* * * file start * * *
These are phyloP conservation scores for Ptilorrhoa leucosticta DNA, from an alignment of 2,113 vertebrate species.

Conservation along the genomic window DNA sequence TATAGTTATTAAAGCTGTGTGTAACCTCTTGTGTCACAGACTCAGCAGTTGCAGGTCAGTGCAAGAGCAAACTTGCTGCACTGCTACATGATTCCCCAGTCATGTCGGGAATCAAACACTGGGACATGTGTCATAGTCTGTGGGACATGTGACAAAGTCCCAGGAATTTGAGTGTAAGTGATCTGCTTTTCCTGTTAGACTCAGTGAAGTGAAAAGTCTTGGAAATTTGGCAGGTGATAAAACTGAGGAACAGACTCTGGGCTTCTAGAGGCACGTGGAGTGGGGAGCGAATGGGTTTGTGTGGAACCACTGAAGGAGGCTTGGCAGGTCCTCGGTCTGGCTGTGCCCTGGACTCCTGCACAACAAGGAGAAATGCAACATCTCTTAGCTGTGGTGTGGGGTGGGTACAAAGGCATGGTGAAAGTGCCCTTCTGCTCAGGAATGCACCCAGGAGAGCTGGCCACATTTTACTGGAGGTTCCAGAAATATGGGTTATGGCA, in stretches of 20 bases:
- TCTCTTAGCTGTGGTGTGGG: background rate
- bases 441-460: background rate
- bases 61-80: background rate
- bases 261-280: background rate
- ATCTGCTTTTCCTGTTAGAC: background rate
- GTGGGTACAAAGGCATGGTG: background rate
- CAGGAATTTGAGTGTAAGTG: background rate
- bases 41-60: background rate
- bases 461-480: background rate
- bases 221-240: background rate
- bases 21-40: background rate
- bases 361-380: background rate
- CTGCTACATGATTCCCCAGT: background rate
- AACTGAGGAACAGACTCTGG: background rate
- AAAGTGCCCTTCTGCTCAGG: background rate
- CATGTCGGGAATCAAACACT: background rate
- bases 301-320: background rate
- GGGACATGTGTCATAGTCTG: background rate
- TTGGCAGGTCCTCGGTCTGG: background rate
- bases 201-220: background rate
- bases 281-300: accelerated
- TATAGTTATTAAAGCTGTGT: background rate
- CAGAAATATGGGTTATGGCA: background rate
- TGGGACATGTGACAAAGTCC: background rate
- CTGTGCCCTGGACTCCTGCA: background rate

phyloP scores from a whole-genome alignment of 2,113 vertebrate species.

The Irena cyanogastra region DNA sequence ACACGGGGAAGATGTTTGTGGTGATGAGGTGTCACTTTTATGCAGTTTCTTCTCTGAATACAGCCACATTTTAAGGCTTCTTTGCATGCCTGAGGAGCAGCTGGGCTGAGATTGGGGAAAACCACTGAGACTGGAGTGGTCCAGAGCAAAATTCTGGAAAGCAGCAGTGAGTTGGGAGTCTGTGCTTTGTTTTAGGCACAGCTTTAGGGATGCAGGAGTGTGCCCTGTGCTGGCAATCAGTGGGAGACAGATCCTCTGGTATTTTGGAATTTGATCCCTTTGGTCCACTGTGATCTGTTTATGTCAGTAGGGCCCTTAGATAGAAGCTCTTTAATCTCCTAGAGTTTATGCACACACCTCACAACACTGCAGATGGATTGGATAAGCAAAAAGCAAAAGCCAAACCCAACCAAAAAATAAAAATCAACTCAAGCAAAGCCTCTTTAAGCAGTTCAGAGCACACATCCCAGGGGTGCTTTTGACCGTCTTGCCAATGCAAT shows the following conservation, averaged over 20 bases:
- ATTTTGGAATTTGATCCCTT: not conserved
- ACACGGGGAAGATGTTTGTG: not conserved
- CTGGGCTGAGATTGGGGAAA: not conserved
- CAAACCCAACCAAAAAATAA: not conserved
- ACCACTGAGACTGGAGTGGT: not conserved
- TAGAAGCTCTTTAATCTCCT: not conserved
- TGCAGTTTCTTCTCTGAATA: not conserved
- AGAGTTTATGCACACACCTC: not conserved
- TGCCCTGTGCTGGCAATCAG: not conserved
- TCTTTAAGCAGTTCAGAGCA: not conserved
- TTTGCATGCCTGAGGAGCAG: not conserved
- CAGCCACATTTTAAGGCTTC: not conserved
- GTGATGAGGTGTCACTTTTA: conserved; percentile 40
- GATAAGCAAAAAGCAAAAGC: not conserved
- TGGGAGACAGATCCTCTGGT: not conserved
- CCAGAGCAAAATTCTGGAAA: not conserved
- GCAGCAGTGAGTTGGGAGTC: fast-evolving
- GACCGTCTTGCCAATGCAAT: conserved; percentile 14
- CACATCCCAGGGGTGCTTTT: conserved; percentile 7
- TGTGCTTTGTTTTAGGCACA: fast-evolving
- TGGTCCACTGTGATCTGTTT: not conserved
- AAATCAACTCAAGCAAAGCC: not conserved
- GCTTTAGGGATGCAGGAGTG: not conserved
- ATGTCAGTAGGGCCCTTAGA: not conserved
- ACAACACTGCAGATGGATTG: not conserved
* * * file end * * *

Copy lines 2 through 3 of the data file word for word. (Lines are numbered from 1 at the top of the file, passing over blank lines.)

Conservation along the genomic window DNA sequence TATAGTTATTAAAGCTGTGTGTAACCTCTTGTGTCACAGACTCAGCAGTTGCAGGTCAGTGCAAGAGCAAACTTGCTGCACTGCTACATGATTCCCCAGTCATGTCGGGAATCAAACACTGGGACATGTGTCATAGTCTGTGGGACATGTGACAAAGTCCCAGGAATTTGAGTGTAAGTGATCTGCTTTTCCTGTTAGACTCAGTGAAGTGAAAAGTCTTGGAAATTTGGCAGGTGATAAAACTGAGGAACAGACTCTGGGCTTCTAGAGGCACGTGGAGTGGGGAGCGAATGGGTTTGTGTGGAACCACTGAAGGAGGCTTGGCAGGTCCTCGGTCTGGCTGTGCCCTGGACTCCTGCACAACAAGGAGAAATGCAACATCTCTTAGCTGTGGTGTGGGGTGGGTACAAAGGCATGGTGAAAGTGCCCTTCTGCTCAGGAATGCACCCAGGAGAGCTGGCCACATTTTACTGGAGGTTCCAGAAATATGGGTTATGGCA, in stretches of 20 bases:
- TCTCTTAGCTGTGGTGTGGG: background rate